edited January 9 randominternetpersonfastasleepStrangeDayslolliver
  • Reply 16 of 58
    robin huberrobin huber Posts: 3,155member
    The week of the living dead. 
    watto_cobra
  • Reply 17 of 58
    jbdragonjbdragon Posts: 1,700member
    CES this year seems pretty weak from what I've seen so far. Most of this crap you'll never be able to buy. It is what it is.
    cornchipwatto_cobra
  • Reply 18 of 58
    k2kwk2kw Posts: 1,214member
    JanNL said:
    Appreciate your piece about CES. But when it's that bad, why is AI putting out so many articles about (great) products? ;)
    Because this author is referring to the journalists hired by the Associated Press, Bloomberg, CNET and Reuters as "amateur bloggers". No idea who wrote this article (it doesn't say), but my guess it's not done by a journalist.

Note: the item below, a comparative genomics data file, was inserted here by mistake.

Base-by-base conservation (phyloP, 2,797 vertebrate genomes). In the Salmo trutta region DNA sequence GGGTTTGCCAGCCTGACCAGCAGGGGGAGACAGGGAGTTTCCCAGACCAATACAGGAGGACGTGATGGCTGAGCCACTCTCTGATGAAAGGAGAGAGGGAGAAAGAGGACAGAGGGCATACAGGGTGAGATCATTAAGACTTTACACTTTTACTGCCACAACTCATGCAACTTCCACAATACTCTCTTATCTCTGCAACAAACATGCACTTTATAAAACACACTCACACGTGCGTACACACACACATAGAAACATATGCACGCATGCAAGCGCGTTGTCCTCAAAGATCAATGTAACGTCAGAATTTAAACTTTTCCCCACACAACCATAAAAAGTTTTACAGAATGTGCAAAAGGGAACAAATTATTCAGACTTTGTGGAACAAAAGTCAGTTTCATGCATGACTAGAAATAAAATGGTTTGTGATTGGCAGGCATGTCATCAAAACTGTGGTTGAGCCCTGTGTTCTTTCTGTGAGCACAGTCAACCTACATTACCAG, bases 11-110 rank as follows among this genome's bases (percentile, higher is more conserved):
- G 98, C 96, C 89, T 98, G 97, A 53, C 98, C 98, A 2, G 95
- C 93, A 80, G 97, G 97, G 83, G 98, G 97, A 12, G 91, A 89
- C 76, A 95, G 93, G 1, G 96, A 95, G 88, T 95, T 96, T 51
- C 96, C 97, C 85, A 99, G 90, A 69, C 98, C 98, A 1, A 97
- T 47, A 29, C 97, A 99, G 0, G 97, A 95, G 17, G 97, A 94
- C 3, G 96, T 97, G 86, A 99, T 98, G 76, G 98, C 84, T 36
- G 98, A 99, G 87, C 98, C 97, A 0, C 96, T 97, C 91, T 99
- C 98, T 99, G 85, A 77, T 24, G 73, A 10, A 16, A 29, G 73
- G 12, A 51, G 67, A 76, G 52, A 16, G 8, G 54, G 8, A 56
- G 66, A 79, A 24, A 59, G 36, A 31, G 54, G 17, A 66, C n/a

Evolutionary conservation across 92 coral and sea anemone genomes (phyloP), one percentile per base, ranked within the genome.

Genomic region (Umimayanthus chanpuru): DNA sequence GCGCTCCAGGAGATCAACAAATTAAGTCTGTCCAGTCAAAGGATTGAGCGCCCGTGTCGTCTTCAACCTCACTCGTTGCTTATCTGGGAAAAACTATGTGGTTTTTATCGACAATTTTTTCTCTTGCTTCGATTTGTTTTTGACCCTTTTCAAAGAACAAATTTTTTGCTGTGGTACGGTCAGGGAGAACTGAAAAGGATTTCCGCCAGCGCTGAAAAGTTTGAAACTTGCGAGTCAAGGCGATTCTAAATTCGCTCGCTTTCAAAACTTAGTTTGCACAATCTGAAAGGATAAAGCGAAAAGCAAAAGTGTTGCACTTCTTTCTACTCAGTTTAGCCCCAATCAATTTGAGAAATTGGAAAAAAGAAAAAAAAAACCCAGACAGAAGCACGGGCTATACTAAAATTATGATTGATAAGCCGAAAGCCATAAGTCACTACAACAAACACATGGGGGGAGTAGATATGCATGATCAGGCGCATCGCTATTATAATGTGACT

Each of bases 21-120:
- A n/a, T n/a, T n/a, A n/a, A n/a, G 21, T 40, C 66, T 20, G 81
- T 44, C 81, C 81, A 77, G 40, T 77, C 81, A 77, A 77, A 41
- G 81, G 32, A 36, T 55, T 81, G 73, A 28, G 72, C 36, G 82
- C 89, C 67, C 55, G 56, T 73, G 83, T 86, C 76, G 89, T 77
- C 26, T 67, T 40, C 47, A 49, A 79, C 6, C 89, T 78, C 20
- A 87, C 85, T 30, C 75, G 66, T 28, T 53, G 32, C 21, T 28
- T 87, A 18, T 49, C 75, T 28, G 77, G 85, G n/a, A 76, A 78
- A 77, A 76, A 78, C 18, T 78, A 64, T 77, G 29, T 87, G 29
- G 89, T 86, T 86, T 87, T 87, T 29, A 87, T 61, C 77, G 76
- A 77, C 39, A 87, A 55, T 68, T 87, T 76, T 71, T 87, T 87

I had been expecting DED to do a piece about how everyone had been charging their phones wrong and that was why Apple had to throttle them, but all the Attention that Amazon Alexa and the google Assistant were getting at CES must have raised his ire.    I for one purchased two Sonos ONEs because the HomePod was a no-show last year and am very happy with them.

    Just based on the size of the Apple community the HomePod should be a resounding success and they will definitely sell more units than Sonos (it's really a little known niche brand where I live).   The author needs to go to CA and have a joint.
    muthuk_vanalingam
  • Reply 19 of 58
    Mike WuertheleMike Wuerthele Posts: 2,529administrator
    VRing said:
    JanNL said:
    Appreciate your piece about CES. But when it's that bad, why is AI putting out so many articles about (great) products? ;)
    CES is... funny. We are about eyes-deep in press releases full of superlatives about mostly unreleased products. The first filter we put on is AI-reader relevance. The next is a "likely to ship" filter. We then write about what interests us, removing almost all of the "best-in-class"-like modifiers that get applied by the mavens that send it to us.